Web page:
Technology such as 5G, AI, machine learning and blockchain will be critical to real-time data integration and management. Blockchain, with its unique security and trust capabilities, can connect different stakeholders and establish a single source of truth across the travel and mobility value chain. Using a solution built on blockchain, a mass transit authority operator could establish a real-time, complete view of all the networks in the region it serves to coordinate scheduling, connections, reservations and other services across these different systems. The result is improved safety, as well as increased capacity and efficiency. Riders can purchase one pass and move smoothly between transportation systems that are always available when the traveler needs them, while the transit authority can be sure it is getting the most out of every resource.
Blockchain is already gaining acceptance for tracking and managing assets like seating reservations, timetables, parcel services and more across multiple systems. As public transportation agencies bring together bus, rail and paratransit to serve shifting demographics in large population centers, they stand ready to reap the same benefits. By establishing common ground and a single source of truth, blockchain helps agencies boost efficiency and make better, faster decisions.
Multimodal mobility not only helps agencies address today’s challenges but can also boost ridership by inspiring attractive, convenient new services for consumers. For example, integrated transportation services already in use in Europe offer a variety of pay-as-you-go solutions and packages that let travelers book and pay for buses, trains, taxis, bikes, rental cars and more — all from a single app. The shift toward multimodal mobility for public transportation is already well underway, and Hitachi R&D is working with multiple transit authorities to develop the solutions and technologies needed to power it. To enable this transformation and equip Hitachi partner companies with competitive advantage, we are developing a blockchain-based solutions framework for executing a seamless connected journey. The framework will provide:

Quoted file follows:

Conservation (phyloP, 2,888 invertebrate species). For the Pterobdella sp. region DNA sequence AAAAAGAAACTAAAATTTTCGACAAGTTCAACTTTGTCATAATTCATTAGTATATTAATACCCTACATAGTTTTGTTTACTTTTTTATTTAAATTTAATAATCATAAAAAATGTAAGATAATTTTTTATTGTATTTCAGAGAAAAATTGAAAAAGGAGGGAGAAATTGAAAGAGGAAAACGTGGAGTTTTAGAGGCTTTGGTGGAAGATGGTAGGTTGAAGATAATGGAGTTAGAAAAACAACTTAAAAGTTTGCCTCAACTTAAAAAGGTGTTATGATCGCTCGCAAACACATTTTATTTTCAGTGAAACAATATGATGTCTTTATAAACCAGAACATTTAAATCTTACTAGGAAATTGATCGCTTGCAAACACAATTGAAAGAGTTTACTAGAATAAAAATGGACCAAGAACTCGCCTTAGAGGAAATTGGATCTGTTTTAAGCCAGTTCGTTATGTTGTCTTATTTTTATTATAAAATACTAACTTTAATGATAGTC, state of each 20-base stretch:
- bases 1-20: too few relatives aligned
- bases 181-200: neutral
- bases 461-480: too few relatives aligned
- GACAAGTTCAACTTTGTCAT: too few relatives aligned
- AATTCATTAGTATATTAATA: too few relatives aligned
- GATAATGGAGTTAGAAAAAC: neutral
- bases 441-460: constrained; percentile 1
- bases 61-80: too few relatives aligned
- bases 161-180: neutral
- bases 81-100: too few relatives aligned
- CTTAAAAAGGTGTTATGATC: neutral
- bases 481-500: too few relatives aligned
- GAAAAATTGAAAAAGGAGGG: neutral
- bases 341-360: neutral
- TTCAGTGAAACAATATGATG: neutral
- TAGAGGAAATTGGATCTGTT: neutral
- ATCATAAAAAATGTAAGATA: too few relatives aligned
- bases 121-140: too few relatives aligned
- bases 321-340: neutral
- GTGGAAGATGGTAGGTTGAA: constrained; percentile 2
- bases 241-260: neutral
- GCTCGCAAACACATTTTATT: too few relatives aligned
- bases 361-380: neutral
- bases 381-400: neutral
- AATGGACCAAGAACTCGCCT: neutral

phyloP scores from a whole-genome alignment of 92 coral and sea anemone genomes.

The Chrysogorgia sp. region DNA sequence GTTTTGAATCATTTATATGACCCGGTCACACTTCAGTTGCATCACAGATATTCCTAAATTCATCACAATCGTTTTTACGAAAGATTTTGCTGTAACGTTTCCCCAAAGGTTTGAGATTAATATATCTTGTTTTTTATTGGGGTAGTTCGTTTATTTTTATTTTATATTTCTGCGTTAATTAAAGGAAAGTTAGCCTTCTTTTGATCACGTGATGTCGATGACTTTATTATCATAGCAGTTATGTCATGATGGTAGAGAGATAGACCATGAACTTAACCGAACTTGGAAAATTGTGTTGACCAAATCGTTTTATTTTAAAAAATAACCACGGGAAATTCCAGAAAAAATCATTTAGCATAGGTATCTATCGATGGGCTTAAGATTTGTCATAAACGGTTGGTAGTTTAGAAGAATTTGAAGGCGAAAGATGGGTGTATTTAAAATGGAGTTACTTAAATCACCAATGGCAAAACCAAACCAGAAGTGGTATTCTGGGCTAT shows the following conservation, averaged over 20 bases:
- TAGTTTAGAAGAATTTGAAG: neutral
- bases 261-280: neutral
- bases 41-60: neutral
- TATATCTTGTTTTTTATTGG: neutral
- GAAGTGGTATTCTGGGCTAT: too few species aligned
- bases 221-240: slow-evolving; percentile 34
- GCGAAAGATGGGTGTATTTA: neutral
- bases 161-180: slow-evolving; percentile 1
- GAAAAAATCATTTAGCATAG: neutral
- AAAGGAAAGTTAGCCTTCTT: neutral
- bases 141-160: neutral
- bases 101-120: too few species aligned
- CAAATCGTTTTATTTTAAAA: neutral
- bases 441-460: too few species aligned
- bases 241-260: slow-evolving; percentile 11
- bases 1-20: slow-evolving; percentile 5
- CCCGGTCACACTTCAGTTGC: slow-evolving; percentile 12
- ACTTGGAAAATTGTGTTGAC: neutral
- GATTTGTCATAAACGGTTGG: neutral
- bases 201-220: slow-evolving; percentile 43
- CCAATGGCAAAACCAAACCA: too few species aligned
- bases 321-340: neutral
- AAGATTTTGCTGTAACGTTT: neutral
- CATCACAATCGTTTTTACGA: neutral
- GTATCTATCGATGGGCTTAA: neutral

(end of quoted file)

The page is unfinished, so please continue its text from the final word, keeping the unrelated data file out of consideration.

Multimodal transportation has remained strong in the freight domain even during the pandemic. With the worldwide trend toward urbanization and the demand for flexible and sustainable transit systems unchanged, it seems likely that multimodal public transportation will resume its trajectory when the pandemic is over. A seamless rider experience can help bring riders back. Technology will be instrumental in creating transit that provides the affordability, accessibility and environmental sustainability that tomorrow’s smart cities will demand. In our mission for powering good, Hitachi is proud to be a pioneer in developing innovative, collaborative public transportation solutions that improve society. Learn more about how Hitachi is powering good in multimodal transportation.
Chief Innovation Strategist and VP Big Data Analytics Solutions Lab, Hitachi America, Ltd.
Ravi joined Hitachi in 2013. He has over 25 years of research and innovation experience in accelerating technologies from lab to market. He specializes in developing end-2-end Industry Transformation Solutions leveraging AI, analytics, Big Data, IoT and Blockchain.
At Hitachi, he is currently developing integrated analytics solutions in Rail, Oil and Gas, Agriculture, and Value Chain Industries.